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21. The National Catholic Bioethics Quarterly: Volume > 23 > Issue: 3
C’Zar Bernstein

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In this talk presented at the 2022 conference of the Catholic Bar Association, C’Zar Bernstein unpacks the meaning of the word person in the Fourteenth Amendment and, through his exegesis, identifies philosophical arguments that may be instrumental in affording legal protection to the most vulnerable members of society.

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22. The National Catholic Bioethics Quarterly: Volume > 23 > Issue: 3
Most Rev. Joseph Fred Naumann

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notes & abstracts

23. The National Catholic Bioethics Quarterly: Volume > 23 > Issue: 3
Vince A. Punzo

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24. The National Catholic Bioethics Quarterly: Volume > 23 > Issue: 3
Christopher Kaczor

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book reviews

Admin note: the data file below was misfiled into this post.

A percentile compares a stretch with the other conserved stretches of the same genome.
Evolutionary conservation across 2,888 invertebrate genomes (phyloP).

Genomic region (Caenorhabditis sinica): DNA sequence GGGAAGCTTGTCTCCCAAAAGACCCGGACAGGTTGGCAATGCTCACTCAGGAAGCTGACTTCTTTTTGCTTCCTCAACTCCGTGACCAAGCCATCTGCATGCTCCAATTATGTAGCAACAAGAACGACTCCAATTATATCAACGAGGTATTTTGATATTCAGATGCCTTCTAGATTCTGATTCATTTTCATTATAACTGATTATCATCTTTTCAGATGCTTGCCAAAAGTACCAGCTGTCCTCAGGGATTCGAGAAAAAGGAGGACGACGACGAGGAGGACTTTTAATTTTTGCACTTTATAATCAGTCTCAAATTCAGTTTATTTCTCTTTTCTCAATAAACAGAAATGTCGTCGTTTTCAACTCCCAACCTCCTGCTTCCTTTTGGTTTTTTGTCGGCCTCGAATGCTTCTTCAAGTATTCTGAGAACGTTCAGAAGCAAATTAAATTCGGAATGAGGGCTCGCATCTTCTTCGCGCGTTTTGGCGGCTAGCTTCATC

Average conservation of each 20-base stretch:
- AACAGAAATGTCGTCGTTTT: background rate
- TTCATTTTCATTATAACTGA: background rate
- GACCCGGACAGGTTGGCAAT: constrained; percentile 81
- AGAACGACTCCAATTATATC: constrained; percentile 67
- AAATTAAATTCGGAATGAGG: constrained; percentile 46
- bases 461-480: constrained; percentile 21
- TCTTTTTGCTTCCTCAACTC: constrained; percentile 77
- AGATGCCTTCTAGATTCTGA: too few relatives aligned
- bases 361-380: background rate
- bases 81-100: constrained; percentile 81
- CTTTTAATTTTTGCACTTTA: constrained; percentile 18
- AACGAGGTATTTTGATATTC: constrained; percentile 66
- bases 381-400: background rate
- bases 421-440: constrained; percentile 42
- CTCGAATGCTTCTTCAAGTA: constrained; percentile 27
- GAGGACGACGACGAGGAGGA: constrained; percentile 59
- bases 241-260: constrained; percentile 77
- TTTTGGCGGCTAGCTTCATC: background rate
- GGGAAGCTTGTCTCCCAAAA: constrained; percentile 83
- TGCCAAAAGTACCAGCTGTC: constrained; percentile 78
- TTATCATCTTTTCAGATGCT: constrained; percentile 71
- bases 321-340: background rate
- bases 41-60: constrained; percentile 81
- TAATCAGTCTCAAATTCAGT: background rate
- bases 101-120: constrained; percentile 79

25. The National Catholic Bioethics Quarterly: Volume > 23 > Issue: 3
Abigail Wilkinson Miller

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26. The National Catholic Bioethics Quarterly: Volume > 23 > Issue: 3
Jeanatan Hall

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27. The National Catholic Bioethics Quarterly: Volume > 23 > Issue: 2
Edward J. Furton

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28. The National Catholic Bioethics Quarterly: Volume > 23 > Issue: 2
Arina Grossu Agnew

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essays

29. The National Catholic Bioethics Quarterly: Volume > 23 > Issue: 2
John F. Brehany

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The first edition of the Ethical Religious Directives for Catholic Health Care Services was published in 1948. Since then, it has undergone two major revisions and several smaller ones. The following essay explores the history of the ERDs and the important aspects of these revisions.